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Swimming Pool Safety on Holidays

By: Elizabeth Grace - Updated: 18 Sep 2012 | comments*Discuss
 
Swimming Pool Safety Pool Safety Tips

Holiday getaways are meant to give families the opportunity to connect without the stress of daily life. Whether relaxing or adventurous, when we plan a vacation, we expect a time filled with joy and laughter. Most often, that is exactly what we get. Occasionally, however, instead of wonderful memories, tragedy strikes and a family is forever changed.

Recently, a five-year-old boy drowned whilst on holiday with family and friends in Egypt. His grief stricken mother is still searching for answers -- a search that may never give her the peace that she seeks. Although it is impossible to completely guarantee the safety of our children, whether on holiday or at home, there are some steps that can be taken to reduce the risks.

When choosing a holiday resort, don't hesitate to inquire about their safety statistics. Although management may be hesitant to provide you with detailed accident and injury reports, they will usually be willing to give you assurances regarding the specific steps that they have taken to ensure the safety of their patrons.

While laws concerning pool safety vary from area to area, there are some common standards that you should look for. Be certain that properly trained lifeguards are on duty whenever the pool is open and never swim during unnamed pool hours. The difference between life and death in a swimming pool accident can be just a matter of minutes; it is vital that all public pools be supervised by professionals trained in both water rescue and CPR.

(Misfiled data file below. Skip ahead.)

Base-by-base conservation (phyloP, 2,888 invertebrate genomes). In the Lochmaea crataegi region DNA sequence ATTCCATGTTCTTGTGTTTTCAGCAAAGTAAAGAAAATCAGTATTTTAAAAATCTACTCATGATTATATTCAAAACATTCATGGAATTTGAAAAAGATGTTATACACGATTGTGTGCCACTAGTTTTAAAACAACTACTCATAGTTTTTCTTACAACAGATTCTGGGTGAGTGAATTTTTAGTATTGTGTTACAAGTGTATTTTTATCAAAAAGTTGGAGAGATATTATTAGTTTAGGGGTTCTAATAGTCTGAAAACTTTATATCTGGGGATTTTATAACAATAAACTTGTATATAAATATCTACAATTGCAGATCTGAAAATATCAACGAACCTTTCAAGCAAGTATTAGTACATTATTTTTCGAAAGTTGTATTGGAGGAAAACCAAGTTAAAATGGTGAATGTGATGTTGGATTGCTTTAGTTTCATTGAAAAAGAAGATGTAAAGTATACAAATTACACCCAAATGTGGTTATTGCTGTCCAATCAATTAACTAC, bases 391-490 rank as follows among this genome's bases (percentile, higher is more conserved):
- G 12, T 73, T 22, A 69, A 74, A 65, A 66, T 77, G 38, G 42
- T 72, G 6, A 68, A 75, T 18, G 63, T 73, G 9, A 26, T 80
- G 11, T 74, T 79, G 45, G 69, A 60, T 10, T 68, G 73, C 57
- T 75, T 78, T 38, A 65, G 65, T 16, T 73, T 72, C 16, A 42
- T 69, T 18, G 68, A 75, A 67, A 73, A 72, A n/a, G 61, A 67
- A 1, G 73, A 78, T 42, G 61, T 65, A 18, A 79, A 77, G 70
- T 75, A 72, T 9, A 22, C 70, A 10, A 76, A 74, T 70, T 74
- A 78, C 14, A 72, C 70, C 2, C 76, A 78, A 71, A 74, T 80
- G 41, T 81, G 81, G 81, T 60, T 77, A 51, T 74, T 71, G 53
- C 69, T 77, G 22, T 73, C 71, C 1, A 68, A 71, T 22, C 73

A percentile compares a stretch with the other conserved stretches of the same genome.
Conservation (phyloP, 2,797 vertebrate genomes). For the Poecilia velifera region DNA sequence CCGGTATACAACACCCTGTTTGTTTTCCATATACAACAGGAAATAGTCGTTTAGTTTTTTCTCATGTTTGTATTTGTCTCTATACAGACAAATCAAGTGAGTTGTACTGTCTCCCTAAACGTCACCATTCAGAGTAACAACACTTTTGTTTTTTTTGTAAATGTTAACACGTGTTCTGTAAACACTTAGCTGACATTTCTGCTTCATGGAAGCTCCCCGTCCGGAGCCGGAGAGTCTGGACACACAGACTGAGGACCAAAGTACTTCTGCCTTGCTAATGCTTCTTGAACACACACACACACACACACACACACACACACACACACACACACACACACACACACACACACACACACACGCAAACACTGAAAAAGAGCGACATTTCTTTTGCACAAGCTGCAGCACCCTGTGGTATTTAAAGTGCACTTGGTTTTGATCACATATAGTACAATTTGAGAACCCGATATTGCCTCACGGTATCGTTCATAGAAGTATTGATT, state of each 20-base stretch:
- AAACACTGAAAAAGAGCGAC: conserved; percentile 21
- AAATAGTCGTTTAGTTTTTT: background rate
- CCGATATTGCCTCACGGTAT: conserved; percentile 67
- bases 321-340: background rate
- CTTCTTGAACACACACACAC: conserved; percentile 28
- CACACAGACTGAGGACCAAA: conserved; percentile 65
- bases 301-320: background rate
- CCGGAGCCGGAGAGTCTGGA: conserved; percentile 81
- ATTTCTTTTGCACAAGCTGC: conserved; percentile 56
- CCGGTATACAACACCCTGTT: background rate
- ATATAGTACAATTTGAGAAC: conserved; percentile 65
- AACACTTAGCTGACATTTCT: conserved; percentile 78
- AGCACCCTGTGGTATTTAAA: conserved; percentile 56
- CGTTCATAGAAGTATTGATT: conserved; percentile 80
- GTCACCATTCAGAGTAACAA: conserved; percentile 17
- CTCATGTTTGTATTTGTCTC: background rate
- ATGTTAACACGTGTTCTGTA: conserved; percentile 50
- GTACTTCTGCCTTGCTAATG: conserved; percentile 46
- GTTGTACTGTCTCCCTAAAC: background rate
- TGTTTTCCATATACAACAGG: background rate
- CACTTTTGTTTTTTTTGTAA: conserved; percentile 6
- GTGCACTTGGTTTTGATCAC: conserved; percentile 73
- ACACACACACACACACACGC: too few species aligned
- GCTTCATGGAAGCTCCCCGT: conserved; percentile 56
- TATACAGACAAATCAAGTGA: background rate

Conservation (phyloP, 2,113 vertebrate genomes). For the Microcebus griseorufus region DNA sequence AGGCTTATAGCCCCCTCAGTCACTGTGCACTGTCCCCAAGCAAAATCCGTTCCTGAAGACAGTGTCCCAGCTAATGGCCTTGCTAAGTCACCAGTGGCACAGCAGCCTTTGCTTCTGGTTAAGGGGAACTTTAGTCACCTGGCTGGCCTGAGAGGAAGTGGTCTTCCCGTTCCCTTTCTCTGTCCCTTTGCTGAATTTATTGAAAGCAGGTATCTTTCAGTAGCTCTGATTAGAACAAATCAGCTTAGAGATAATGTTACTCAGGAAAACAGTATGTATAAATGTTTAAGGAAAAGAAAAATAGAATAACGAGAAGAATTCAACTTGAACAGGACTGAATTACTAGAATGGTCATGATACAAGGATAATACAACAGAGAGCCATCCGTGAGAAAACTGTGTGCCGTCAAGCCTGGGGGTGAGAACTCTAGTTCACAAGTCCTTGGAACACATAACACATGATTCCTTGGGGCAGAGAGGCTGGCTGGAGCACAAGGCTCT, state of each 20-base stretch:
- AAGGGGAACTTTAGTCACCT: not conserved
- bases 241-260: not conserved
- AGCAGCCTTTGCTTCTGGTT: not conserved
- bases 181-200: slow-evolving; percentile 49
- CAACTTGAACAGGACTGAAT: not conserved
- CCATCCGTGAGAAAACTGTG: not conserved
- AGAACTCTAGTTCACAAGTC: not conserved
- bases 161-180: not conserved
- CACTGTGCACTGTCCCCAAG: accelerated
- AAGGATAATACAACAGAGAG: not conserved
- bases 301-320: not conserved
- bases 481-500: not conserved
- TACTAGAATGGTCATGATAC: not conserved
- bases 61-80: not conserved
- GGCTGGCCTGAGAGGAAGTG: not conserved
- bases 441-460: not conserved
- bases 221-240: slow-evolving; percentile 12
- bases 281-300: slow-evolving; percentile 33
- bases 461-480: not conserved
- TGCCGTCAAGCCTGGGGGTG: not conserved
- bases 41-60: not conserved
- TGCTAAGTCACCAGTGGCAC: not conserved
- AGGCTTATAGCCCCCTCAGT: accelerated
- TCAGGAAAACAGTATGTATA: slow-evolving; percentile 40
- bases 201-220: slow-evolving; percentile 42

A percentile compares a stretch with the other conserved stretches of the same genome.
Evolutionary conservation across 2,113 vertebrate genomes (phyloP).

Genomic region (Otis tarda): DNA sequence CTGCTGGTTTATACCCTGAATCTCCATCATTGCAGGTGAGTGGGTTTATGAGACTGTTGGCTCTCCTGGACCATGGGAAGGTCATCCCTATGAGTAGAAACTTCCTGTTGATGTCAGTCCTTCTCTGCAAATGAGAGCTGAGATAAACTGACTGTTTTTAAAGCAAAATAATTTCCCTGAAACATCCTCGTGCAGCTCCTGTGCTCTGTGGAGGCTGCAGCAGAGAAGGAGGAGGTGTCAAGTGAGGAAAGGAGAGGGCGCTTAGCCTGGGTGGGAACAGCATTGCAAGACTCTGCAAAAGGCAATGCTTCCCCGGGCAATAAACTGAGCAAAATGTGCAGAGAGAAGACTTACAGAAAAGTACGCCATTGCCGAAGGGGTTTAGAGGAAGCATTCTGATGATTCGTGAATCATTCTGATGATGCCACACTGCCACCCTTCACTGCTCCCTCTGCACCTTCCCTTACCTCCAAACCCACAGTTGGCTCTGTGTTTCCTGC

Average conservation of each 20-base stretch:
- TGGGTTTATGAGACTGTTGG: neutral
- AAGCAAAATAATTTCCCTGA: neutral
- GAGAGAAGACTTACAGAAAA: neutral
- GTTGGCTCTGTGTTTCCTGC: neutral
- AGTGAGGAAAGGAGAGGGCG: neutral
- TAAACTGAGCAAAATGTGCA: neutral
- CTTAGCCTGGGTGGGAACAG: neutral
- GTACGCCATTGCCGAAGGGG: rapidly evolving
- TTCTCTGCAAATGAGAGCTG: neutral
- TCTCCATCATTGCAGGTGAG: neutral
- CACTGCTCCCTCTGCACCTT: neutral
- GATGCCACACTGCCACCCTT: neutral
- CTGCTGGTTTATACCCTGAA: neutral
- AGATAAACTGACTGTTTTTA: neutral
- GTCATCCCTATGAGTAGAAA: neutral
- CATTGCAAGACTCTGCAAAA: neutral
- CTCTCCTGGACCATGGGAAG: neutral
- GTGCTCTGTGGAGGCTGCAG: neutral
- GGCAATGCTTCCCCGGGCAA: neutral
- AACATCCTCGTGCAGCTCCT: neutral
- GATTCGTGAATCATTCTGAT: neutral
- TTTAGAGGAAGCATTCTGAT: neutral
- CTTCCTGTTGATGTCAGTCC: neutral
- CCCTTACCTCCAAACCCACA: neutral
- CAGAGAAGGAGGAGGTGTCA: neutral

Inquire about pool water quality -- bacteria can grow rapidly in water that is not well maintained. Chlorine levels must be kept up to legal standards, and the pH levels should be kept at a good balance between acidity and alkalinity. When pool (or spa) chemicals are not kept at the proper levels, swimmers are at risk for a variety of infections, some serious.

No matter how well-maintained and properly staffed that a resort pool may be, there is no substitute for parental supervision. Set a few ground rules with your children and be insistent that they obey them. If possible, enroll your children in a swimming class before you leave on holiday. Having a few basic skills will help them to remain safe.

Never allow your children -- even older children -- to swim alone. Although pre-teens and teenagers may be confident in their swimming abilities, in the event of an unexpected accident or injury, solo swimmers have no one available to offer assistance. When in the pool, be sure to keep children up to age six within arm's reach. Youngsters can tire easily and tend to panic when they swallow a bit of water; it is important that you are nearby. Older children, if they are capable swimmers, should remain in your line of vision.

Exercise caution when walking on the pool deck, and instruct your children not to run in the immediate vicinity of the pool. Flooring around a swimming pool is often wet and slippery, posing a hazard to both children and adults. If you choose to utilize the tables, chairs, and chaise lounges that most resorts place near the pool, be sure that they are well constructed and placed a safe distance from the water's edge.

Finally, never allow your children to dive into shallow water. Head and spinal injuries, paralysis, and even death can occur from unsafe diving. Although recommendations vary, a general guideline for safe diving depth is twice the height of the diver. Be sure that your children understand that rough-housing and horseplay are inappropriate and dangerous on diving boards or near swimming pools.

Taking your family on a resort holiday should be a fun experience for all. By maintaining a few safety rules, everyone can return home happy, relaxed, and ready to get back to reality.

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